1. To be composed of or contain: The staff comprises eight physicians, two dozen nurses, and various administrative people. See Synonyms at include.
2. Usage Problem To compose; make up; constitute: the countries and territories that comprised the British Empire.
[Middle English comprisen, from Old French compris, past participle of comprendre, to include, from Latin comprehendere, comprēndere; see comprehend.]
Usage Note: The traditional rule states that the whole comprises the parts and the parts compose the whole. In strict usage: The Union comprises 50 states. Fifty states compose (or make up) the Union. Even though many writers maintain this distinction, comprise is often used in place of compose, especially in the passive: The Union is comprised of 50 states. Our surveys show that opposition to this usage has abated but has not disappeared. In the 1960s, 53 percent of the Usage Panel found this usage unacceptable; by 1996, the proportion objecting had declined to 35 percent; and by 2011, it had fallen a bit more, to 32 percent. See Usage Note at include.
1. to include; contain
2. to constitute the whole of; consist of: her singing comprised the entertainment.
[C15: from French compris included, understood, from comprendre to comprehend]
Usage: The use of of after comprise should be avoided: the library comprises (not comprises of) 500 000 books and manuscripts
v.t. -prised, -pris•ing.
1. to include or contain: The Soviet Union comprised several republics.
2. to consist of; be composed of: The advisory board comprises six members.
3. to form or constitute: Seminars and lectures comprised the day's activities.
be comprised of, to consist of; be composed of: The sales network is comprised of independent outlets and chain stores.
[1400–50; late Middle English < Middle French compris, past participle of comprendre < Latin comprehēndere; see comprehend]
usage: comprise has had an interesting history of sense development. In addition to its original senses, dating from the 15th century, “to include” and “to consist of” (The United States of America comprises 50 states), comprise has had since the late 18th century the meaning “to form or constitute” (Fifty states comprise the United States of America). Since the late 19th century it has also been used in passive constructions with a sense synonymous with one of its original meanings, “to consist of, be composed of”: The United States of America is comprised of 50 states. These later uses are often criticized, but they occur with increasing frequency even in formal speech and edited writing.
You say that something comprises particular things when you are mentioning all its parts.
The village's facilities comprised one public toilet and two telephones.
2. 'be composed of' and 'consist of'
You can also say that something is composed of or consists of particular things. There is no difference in meaning.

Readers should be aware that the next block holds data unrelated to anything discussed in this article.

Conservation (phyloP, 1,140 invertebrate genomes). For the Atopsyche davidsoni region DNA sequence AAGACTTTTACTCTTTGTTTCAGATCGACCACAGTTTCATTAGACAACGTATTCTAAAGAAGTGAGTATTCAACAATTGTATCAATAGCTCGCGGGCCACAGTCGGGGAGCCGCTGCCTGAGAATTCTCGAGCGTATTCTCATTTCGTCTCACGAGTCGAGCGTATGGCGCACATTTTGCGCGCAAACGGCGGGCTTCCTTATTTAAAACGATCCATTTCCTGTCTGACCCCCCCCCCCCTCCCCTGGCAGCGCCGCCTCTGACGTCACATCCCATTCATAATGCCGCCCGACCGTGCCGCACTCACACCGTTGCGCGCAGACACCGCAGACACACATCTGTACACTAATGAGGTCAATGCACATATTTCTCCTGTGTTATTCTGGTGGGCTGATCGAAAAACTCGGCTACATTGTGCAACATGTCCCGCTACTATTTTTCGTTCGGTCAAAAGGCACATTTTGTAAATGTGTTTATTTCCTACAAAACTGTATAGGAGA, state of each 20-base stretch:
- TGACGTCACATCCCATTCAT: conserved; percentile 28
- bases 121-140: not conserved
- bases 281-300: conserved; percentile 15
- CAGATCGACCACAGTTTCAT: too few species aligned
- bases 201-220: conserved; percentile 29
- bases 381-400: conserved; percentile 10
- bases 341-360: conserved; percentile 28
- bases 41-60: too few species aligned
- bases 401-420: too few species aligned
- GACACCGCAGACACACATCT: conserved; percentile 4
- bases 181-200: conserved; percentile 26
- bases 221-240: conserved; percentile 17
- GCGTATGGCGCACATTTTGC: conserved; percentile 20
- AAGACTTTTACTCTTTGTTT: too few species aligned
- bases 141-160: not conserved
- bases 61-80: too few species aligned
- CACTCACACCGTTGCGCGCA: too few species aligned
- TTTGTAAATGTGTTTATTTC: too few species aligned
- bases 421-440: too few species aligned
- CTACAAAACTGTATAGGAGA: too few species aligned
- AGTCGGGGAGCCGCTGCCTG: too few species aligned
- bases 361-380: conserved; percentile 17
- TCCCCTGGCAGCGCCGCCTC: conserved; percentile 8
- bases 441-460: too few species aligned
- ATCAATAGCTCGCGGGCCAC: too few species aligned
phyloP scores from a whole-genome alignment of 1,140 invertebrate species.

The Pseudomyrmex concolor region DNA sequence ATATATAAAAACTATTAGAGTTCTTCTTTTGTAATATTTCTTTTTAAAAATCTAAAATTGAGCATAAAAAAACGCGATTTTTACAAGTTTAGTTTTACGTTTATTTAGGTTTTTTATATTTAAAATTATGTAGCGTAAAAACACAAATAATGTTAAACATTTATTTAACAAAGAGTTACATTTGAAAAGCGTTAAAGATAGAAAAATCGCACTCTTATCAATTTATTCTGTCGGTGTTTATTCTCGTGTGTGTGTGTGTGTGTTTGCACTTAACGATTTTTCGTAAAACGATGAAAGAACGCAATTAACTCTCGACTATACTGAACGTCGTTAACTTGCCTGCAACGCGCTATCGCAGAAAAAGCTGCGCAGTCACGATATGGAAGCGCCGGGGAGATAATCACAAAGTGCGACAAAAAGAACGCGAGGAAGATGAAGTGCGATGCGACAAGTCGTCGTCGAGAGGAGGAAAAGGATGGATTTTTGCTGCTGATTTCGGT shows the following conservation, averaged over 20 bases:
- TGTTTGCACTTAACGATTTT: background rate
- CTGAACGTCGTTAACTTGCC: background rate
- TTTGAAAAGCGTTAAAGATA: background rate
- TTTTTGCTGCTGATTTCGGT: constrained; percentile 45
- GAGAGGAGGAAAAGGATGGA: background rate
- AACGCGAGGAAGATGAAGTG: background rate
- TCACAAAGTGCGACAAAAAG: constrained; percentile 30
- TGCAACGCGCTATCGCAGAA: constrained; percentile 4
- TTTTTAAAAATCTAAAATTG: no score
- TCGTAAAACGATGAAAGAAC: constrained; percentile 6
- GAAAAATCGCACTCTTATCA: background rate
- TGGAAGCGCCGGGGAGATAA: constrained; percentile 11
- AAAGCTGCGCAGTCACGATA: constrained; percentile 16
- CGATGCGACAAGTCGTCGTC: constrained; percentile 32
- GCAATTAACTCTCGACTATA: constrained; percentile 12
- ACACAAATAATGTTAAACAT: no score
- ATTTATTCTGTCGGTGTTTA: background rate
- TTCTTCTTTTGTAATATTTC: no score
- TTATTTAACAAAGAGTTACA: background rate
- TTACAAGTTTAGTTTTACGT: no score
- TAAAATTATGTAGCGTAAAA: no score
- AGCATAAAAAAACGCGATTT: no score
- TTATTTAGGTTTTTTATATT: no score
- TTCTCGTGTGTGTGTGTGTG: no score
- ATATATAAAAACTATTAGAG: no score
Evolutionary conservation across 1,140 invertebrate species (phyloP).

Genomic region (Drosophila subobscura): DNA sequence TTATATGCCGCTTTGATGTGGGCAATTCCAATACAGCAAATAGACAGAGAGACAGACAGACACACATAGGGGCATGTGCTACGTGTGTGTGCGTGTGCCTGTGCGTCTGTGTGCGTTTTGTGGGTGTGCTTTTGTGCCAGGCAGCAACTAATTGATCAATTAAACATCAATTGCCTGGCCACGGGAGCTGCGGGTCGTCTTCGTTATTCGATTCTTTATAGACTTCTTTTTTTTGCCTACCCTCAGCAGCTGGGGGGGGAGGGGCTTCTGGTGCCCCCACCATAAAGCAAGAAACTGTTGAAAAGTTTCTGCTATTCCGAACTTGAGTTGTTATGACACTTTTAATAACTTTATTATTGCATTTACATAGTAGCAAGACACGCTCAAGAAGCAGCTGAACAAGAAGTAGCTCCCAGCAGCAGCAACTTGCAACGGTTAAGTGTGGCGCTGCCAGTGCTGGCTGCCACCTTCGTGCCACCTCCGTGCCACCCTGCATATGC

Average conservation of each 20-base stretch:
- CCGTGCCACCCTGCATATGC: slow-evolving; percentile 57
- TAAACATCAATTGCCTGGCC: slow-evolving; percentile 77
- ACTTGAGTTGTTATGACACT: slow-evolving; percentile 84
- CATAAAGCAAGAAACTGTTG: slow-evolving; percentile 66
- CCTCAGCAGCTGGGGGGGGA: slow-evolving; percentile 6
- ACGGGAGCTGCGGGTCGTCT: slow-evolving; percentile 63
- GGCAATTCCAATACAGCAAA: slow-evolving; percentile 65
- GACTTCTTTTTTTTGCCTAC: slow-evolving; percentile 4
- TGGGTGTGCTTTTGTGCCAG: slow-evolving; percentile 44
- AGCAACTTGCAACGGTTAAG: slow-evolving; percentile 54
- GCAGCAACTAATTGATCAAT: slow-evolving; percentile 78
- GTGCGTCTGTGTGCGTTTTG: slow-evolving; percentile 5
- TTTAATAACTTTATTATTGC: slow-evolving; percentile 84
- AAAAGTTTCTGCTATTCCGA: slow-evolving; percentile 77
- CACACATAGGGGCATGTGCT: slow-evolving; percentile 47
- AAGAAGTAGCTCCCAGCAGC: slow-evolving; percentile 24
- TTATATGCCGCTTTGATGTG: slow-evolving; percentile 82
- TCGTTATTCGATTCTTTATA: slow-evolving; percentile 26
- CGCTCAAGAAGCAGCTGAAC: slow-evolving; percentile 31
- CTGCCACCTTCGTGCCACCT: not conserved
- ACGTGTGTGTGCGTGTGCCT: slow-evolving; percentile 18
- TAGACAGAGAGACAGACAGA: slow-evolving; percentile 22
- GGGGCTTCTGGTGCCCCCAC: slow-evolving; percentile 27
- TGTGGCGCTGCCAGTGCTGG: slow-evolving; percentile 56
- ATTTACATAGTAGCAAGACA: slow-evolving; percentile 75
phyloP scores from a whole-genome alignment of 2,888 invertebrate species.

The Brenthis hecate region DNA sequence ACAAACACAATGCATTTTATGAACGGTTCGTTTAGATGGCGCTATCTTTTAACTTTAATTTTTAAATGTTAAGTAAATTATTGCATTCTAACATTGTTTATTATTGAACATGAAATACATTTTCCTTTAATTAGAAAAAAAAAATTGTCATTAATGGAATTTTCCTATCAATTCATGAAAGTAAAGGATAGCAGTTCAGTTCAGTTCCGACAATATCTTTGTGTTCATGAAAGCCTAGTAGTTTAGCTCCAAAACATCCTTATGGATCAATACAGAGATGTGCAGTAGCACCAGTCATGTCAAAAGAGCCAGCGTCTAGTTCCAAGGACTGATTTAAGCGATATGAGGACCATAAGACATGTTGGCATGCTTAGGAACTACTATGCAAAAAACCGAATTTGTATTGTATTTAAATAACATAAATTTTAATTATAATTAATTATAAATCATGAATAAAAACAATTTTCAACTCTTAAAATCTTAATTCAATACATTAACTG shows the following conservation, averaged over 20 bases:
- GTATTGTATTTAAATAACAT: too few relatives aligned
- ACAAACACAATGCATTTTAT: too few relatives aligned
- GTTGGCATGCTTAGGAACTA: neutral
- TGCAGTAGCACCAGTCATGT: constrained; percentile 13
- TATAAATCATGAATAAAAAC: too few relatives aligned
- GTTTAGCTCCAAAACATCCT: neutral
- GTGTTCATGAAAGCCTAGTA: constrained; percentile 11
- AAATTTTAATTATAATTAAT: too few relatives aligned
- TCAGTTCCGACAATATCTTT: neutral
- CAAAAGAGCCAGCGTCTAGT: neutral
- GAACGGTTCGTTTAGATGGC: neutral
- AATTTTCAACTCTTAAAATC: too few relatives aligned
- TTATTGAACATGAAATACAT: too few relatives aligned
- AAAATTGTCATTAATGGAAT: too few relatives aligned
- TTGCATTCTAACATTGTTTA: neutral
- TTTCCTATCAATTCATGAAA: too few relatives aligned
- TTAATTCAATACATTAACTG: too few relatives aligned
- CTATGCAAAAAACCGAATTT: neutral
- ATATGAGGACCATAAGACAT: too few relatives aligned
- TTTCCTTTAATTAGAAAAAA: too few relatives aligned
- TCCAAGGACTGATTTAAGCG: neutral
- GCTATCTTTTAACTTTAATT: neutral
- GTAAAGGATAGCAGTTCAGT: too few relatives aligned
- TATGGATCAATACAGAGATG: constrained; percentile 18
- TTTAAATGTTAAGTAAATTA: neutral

The body is composed of many kinds of cells, such as muscle, bone, nerve, and fat.
The committee consists of scientists and engineers.
Be Careful! Don't use a passive form of consist of. Don't say, for example, 'The committee is consisted of scientists and engineers'.
Constitute works in the opposite way to the verbs just mentioned. If a number of things or people constitute something, they are the parts or members that form it.
Volunteers constitute more than 95% of The Center's work force.
4. 'make up'
Make up can be used in either an active or passive form. In its active form, it has the same meaning as constitute.
Women made up two-fifths of the audience.
In its passive form, it is followed by of and has the same meaning as be composed of.
All substances are made up of molecules.
Nearly half the Congress is made up of lawyers.
Be Careful! Don't use a progressive form of any of these verbs. Don't say, for example, 'The committee is consisting of scientists and engineers'.
include - have as a part, be made up out of; "The list includes the names of many famous writers"
comprise - form or compose; "This money is my only income"; "The stone wall was the backdrop for the performance"; "These constitute my entire belonging"; "The children made up the chorus"; "This sum represents my entire income for a year"; "These few men comprise his entire army"
Usage: The use of of after comprise should be avoided: the library comprises (not comprises of) 6500,000 books and manuscripts. Consist, however, should be followed by of when used in this way: Her crew consisted of children from Devon and Cornwall.
to contain or consist of. Her family comprises two sons and a daughter. behels, beslaan, bevat, inbegryp, insluit, omvat, bestaan uit يَشْمَل، يَتَضَمَّن състоя се от incluir obsahovat, skládat se z umfassen bestå af; indeholde περιλαμβάνω, αποτελούμαι απόcomprender hõlmama متشکل بودن از koostua comprendre לִכלוֹל समाविष्ट करना, सम्मिलित करना obuhvatiti, sadržavati, uključiti áll (vmiből) mencakup, terdiri dari samanstanda af comprendere ～から成る 포함하다 susidėti iš, apimti ietvert; veidot; sastādīt terdiri bestaan uitinneholde, omfatte, bestå av, utgjørezawierać, obejmować شاملول، ګډول: درلودل لرل: جوړول incluir a cuprinde состоять из zahrnúť, skladať sa vključevati činiti omfatta ประกอบด้วย oluşmak, meydana gelmek 包括，由…所構成 містити в собі, охоплювати مشتمل ہونا bao gồm 包括，构成
The team comprises (not comprises of) five members.
Comparative assessment of baseline concentration of the heavy metals in the soils of Chitgar Industrial Area Tehran (Iran) with the comprisable reference data, Environmental Earth Science, 63: 1179-1188.